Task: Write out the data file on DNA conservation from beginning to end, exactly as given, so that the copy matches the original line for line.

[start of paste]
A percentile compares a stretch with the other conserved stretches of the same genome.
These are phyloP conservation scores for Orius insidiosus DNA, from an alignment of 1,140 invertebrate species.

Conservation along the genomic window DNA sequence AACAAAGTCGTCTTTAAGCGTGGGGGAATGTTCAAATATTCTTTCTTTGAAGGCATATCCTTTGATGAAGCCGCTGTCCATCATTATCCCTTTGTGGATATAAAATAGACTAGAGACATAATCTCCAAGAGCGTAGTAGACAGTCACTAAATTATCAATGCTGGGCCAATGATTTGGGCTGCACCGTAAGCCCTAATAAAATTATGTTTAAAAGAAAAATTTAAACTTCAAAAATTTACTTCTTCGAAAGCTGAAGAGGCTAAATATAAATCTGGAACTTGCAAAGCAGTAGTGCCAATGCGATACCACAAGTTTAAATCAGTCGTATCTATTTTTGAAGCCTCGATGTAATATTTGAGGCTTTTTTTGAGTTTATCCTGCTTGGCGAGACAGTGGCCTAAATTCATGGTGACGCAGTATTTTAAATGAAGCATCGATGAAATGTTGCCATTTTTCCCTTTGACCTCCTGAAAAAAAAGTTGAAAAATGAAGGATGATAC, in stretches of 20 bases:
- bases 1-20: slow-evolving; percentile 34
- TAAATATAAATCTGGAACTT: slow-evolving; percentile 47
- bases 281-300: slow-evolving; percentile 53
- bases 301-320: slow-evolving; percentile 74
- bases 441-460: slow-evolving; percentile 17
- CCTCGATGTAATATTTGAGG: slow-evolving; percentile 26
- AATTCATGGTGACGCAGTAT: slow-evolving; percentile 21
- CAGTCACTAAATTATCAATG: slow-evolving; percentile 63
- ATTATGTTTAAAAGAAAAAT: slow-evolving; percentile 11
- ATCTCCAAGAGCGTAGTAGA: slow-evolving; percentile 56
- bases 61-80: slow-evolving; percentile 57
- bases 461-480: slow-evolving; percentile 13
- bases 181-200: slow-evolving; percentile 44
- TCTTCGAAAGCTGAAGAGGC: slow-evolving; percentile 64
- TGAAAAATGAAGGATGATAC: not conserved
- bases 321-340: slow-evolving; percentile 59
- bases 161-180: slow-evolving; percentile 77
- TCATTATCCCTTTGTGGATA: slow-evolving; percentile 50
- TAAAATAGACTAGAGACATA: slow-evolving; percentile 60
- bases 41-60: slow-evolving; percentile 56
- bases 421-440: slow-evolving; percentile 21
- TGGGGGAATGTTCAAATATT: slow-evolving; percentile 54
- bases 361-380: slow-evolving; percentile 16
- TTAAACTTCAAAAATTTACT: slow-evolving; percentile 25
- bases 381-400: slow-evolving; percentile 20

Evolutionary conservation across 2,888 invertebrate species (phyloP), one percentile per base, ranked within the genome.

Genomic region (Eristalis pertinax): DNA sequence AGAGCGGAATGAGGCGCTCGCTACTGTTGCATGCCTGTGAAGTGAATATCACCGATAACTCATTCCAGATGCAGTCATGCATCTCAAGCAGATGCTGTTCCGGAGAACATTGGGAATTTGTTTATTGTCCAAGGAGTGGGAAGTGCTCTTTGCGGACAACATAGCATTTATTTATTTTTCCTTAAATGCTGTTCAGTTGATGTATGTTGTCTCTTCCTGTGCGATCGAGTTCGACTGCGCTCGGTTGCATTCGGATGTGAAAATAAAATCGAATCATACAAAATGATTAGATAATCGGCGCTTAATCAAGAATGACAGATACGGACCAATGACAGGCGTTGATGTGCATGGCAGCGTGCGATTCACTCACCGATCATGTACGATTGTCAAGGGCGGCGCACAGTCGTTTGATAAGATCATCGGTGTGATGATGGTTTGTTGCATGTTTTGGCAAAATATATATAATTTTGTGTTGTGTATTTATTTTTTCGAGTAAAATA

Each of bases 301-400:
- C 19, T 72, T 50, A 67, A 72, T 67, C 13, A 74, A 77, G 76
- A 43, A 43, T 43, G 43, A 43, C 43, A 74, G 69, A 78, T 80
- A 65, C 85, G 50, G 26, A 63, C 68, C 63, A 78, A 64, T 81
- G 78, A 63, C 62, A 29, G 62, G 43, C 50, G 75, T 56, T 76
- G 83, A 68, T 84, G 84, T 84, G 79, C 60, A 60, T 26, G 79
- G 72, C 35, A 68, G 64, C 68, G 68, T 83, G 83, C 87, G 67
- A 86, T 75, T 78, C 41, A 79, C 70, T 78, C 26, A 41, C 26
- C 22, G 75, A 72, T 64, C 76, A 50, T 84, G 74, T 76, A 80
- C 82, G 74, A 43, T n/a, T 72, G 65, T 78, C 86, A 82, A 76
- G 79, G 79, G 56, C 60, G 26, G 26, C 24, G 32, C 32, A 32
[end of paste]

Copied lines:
A percentile compares a stretch with the other conserved stretches of the same genome.
These are phyloP conservation scores for Orius insidiosus DNA, from an alignment of 1,140 invertebrate species.

Conservation along the genomic window DNA sequence AACAAAGTCGTCTTTAAGCGTGGGGGAATGTTCAAATATTCTTTCTTTGAAGGCATATCCTTTGATGAAGCCGCTGTCCATCATTATCCCTTTGTGGATATAAAATAGACTAGAGACATAATCTCCAAGAGCGTAGTAGACAGTCACTAAATTATCAATGCTGGGCCAATGATTTGGGCTGCACCGTAAGCCCTAATAAAATTATGTTTAAAAGAAAAATTTAAACTTCAAAAATTTACTTCTTCGAAAGCTGAAGAGGCTAAATATAAATCTGGAACTTGCAAAGCAGTAGTGCCAATGCGATACCACAAGTTTAAATCAGTCGTATCTATTTTTGAAGCCTCGATGTAATATTTGAGGCTTTTTTTGAGTTTATCCTGCTTGGCGAGACAGTGGCCTAAATTCATGGTGACGCAGTATTTTAAATGAAGCATCGATGAAATGTTGCCATTTTTCCCTTTGACCTCCTGAAAAAAAAGTTGAAAAATGAAGGATGATAC, in stretches of 20 bases:
- bases 1-20: slow-evolving; percentile 34
- TAAATATAAATCTGGAACTT: slow-evolving; percentile 47
- bases 281-300: slow-evolving; percentile 53
- bases 301-320: slow-evolving; percentile 74
- bases 441-460: slow-evolving; percentile 17
- CCTCGATGTAATATTTGAGG: slow-evolving; percentile 26
- AATTCATGGTGACGCAGTAT: slow-evolving; percentile 21
- CAGTCACTAAATTATCAATG: slow-evolving; percentile 63
- ATTATGTTTAAAAGAAAAAT: slow-evolving; percentile 11
- ATCTCCAAGAGCGTAGTAGA: slow-evolving; percentile 56
- bases 61-80: slow-evolving; percentile 57
- bases 461-480: slow-evolving; percentile 13
- bases 181-200: slow-evolving; percentile 44
- TCTTCGAAAGCTGAAGAGGC: slow-evolving; percentile 64
- TGAAAAATGAAGGATGATAC: not conserved
- bases 321-340: slow-evolving; percentile 59
- bases 161-180: slow-evolving; percentile 77
- TCATTATCCCTTTGTGGATA: slow-evolving; percentile 50
- TAAAATAGACTAGAGACATA: slow-evolving; percentile 60
- bases 41-60: slow-evolving; percentile 56
- bases 421-440: slow-evolving; percentile 21
- TGGGGGAATGTTCAAATATT: slow-evolving; percentile 54
- bases 361-380: slow-evolving; percentile 16
- TTAAACTTCAAAAATTTACT: slow-evolving; percentile 25
- bases 381-400: slow-evolving; percentile 20

Evolutionary conservation across 2,888 invertebrate species (phyloP), one percentile per base, ranked within the genome.

Genomic region (Eristalis pertinax): DNA sequence AGAGCGGAATGAGGCGCTCGCTACTGTTGCATGCCTGTGAAGTGAATATCACCGATAACTCATTCCAGATGCAGTCATGCATCTCAAGCAGATGCTGTTCCGGAGAACATTGGGAATTTGTTTATTGTCCAAGGAGTGGGAAGTGCTCTTTGCGGACAACATAGCATTTATTTATTTTTCCTTAAATGCTGTTCAGTTGATGTATGTTGTCTCTTCCTGTGCGATCGAGTTCGACTGCGCTCGGTTGCATTCGGATGTGAAAATAAAATCGAATCATACAAAATGATTAGATAATCGGCGCTTAATCAAGAATGACAGATACGGACCAATGACAGGCGTTGATGTGCATGGCAGCGTGCGATTCACTCACCGATCATGTACGATTGTCAAGGGCGGCGCACAGTCGTTTGATAAGATCATCGGTGTGATGATGGTTTGTTGCATGTTTTGGCAAAATATATATAATTTTGTGTTGTGTATTTATTTTTTCGAGTAAAATA

Each of bases 301-400:
- C 19, T 72, T 50, A 67, A 72, T 67, C 13, A 74, A 77, G 76
- A 43, A 43, T 43, G 43, A 43, C 43, A 74, G 69, A 78, T 80
- A 65, C 85, G 50, G 26, A 63, C 68, C 63, A 78, A 64, T 81
- G 78, A 63, C 62, A 29, G 62, G 43, C 50, G 75, T 56, T 76
- G 83, A 68, T 84, G 84, T 84, G 79, C 60, A 60, T 26, G 79
- G 72, C 35, A 68, G 64, C 68, G 68, T 83, G 83, C 87, G 67
- A 86, T 75, T 78, C 41, A 79, C 70, T 78, C 26, A 41, C 26
- C 22, G 75, A 72, T 64, C 76, A 50, T 84, G 74, T 76, A 80
- C 82, G 74, A 43, T n/a, T 72, G 65, T 78, C 86, A 82, A 76
- G 79, G 79, G 56, C 60, G 26, G 26, C 24, G 32, C 32, A 32